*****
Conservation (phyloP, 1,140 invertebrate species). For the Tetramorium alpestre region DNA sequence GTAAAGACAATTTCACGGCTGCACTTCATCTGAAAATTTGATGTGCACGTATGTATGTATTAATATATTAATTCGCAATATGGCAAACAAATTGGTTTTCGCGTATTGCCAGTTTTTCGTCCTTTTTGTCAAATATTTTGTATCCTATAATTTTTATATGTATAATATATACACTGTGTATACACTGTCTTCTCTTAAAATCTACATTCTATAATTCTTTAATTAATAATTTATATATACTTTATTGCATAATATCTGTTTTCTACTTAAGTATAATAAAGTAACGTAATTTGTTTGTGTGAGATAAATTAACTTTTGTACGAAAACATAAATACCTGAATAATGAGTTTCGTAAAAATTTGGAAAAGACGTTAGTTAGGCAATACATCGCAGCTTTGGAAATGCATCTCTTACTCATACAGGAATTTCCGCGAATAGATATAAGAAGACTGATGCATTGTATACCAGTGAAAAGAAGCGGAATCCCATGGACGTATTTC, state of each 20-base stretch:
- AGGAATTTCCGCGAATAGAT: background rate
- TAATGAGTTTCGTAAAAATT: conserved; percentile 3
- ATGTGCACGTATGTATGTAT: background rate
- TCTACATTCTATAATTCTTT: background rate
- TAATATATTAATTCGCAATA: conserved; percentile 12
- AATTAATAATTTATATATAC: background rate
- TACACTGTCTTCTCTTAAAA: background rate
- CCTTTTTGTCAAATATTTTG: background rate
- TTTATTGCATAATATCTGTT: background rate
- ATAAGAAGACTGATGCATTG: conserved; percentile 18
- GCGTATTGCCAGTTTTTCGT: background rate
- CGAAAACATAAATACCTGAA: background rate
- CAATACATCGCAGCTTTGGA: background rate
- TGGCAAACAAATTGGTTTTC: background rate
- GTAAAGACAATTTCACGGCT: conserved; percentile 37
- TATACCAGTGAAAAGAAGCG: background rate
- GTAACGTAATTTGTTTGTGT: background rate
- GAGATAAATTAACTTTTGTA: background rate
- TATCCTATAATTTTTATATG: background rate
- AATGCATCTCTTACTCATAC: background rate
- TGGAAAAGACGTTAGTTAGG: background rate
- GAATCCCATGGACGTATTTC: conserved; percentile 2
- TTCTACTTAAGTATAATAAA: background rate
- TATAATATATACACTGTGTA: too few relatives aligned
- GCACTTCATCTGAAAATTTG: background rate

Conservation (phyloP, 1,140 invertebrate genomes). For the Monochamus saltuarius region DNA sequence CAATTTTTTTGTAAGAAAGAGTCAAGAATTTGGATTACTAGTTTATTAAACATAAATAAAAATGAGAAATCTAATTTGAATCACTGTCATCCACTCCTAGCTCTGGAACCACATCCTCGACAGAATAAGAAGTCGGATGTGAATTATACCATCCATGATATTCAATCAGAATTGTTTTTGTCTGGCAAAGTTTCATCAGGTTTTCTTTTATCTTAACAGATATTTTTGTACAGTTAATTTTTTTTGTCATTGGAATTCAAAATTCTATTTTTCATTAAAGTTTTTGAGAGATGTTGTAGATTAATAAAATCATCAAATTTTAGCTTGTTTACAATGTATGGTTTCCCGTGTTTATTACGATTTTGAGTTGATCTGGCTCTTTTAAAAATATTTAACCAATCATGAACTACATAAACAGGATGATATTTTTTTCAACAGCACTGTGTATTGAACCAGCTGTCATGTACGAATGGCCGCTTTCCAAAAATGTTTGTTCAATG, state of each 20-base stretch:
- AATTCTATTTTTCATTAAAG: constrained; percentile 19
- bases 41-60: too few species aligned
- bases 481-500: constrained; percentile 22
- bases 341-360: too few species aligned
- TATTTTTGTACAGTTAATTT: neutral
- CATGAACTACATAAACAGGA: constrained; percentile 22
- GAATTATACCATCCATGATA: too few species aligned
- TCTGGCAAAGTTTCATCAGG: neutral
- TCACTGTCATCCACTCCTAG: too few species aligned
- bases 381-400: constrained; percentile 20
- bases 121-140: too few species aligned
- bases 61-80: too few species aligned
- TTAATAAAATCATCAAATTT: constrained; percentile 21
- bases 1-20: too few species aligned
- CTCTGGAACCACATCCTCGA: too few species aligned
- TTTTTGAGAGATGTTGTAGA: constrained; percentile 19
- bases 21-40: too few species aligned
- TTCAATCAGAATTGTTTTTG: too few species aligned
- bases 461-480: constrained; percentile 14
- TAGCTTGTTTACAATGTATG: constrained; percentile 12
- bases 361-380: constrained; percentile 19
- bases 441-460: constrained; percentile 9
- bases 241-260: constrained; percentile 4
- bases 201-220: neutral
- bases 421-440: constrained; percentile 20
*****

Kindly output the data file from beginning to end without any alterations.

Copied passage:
Conservation (phyloP, 1,140 invertebrate species). For the Tetramorium alpestre region DNA sequence GTAAAGACAATTTCACGGCTGCACTTCATCTGAAAATTTGATGTGCACGTATGTATGTATTAATATATTAATTCGCAATATGGCAAACAAATTGGTTTTCGCGTATTGCCAGTTTTTCGTCCTTTTTGTCAAATATTTTGTATCCTATAATTTTTATATGTATAATATATACACTGTGTATACACTGTCTTCTCTTAAAATCTACATTCTATAATTCTTTAATTAATAATTTATATATACTTTATTGCATAATATCTGTTTTCTACTTAAGTATAATAAAGTAACGTAATTTGTTTGTGTGAGATAAATTAACTTTTGTACGAAAACATAAATACCTGAATAATGAGTTTCGTAAAAATTTGGAAAAGACGTTAGTTAGGCAATACATCGCAGCTTTGGAAATGCATCTCTTACTCATACAGGAATTTCCGCGAATAGATATAAGAAGACTGATGCATTGTATACCAGTGAAAAGAAGCGGAATCCCATGGACGTATTTC, state of each 20-base stretch:
- AGGAATTTCCGCGAATAGAT: background rate
- TAATGAGTTTCGTAAAAATT: conserved; percentile 3
- ATGTGCACGTATGTATGTAT: background rate
- TCTACATTCTATAATTCTTT: background rate
- TAATATATTAATTCGCAATA: conserved; percentile 12
- AATTAATAATTTATATATAC: background rate
- TACACTGTCTTCTCTTAAAA: background rate
- CCTTTTTGTCAAATATTTTG: background rate
- TTTATTGCATAATATCTGTT: background rate
- ATAAGAAGACTGATGCATTG: conserved; percentile 18
- GCGTATTGCCAGTTTTTCGT: background rate
- CGAAAACATAAATACCTGAA: background rate
- CAATACATCGCAGCTTTGGA: background rate
- TGGCAAACAAATTGGTTTTC: background rate
- GTAAAGACAATTTCACGGCT: conserved; percentile 37
- TATACCAGTGAAAAGAAGCG: background rate
- GTAACGTAATTTGTTTGTGT: background rate
- GAGATAAATTAACTTTTGTA: background rate
- TATCCTATAATTTTTATATG: background rate
- AATGCATCTCTTACTCATAC: background rate
- TGGAAAAGACGTTAGTTAGG: background rate
- GAATCCCATGGACGTATTTC: conserved; percentile 2
- TTCTACTTAAGTATAATAAA: background rate
- TATAATATATACACTGTGTA: too few relatives aligned
- GCACTTCATCTGAAAATTTG: background rate

Conservation (phyloP, 1,140 invertebrate genomes). For the Monochamus saltuarius region DNA sequence CAATTTTTTTGTAAGAAAGAGTCAAGAATTTGGATTACTAGTTTATTAAACATAAATAAAAATGAGAAATCTAATTTGAATCACTGTCATCCACTCCTAGCTCTGGAACCACATCCTCGACAGAATAAGAAGTCGGATGTGAATTATACCATCCATGATATTCAATCAGAATTGTTTTTGTCTGGCAAAGTTTCATCAGGTTTTCTTTTATCTTAACAGATATTTTTGTACAGTTAATTTTTTTTGTCATTGGAATTCAAAATTCTATTTTTCATTAAAGTTTTTGAGAGATGTTGTAGATTAATAAAATCATCAAATTTTAGCTTGTTTACAATGTATGGTTTCCCGTGTTTATTACGATTTTGAGTTGATCTGGCTCTTTTAAAAATATTTAACCAATCATGAACTACATAAACAGGATGATATTTTTTTCAACAGCACTGTGTATTGAACCAGCTGTCATGTACGAATGGCCGCTTTCCAAAAATGTTTGTTCAATG, state of each 20-base stretch:
- AATTCTATTTTTCATTAAAG: constrained; percentile 19
- bases 41-60: too few species aligned
- bases 481-500: constrained; percentile 22
- bases 341-360: too few species aligned
- TATTTTTGTACAGTTAATTT: neutral
- CATGAACTACATAAACAGGA: constrained; percentile 22
- GAATTATACCATCCATGATA: too few species aligned
- TCTGGCAAAGTTTCATCAGG: neutral
- TCACTGTCATCCACTCCTAG: too few species aligned
- bases 381-400: constrained; percentile 20
- bases 121-140: too few species aligned
- bases 61-80: too few species aligned
- TTAATAAAATCATCAAATTT: constrained; percentile 21
- bases 1-20: too few species aligned
- CTCTGGAACCACATCCTCGA: too few species aligned
- TTTTTGAGAGATGTTGTAGA: constrained; percentile 19
- bases 21-40: too few species aligned
- TTCAATCAGAATTGTTTTTG: too few species aligned
- bases 461-480: constrained; percentile 14
- TAGCTTGTTTACAATGTATG: constrained; percentile 12
- bases 361-380: constrained; percentile 19
- bases 441-460: constrained; percentile 9
- bases 241-260: constrained; percentile 4
- bases 201-220: neutral
- bases 421-440: constrained; percentile 20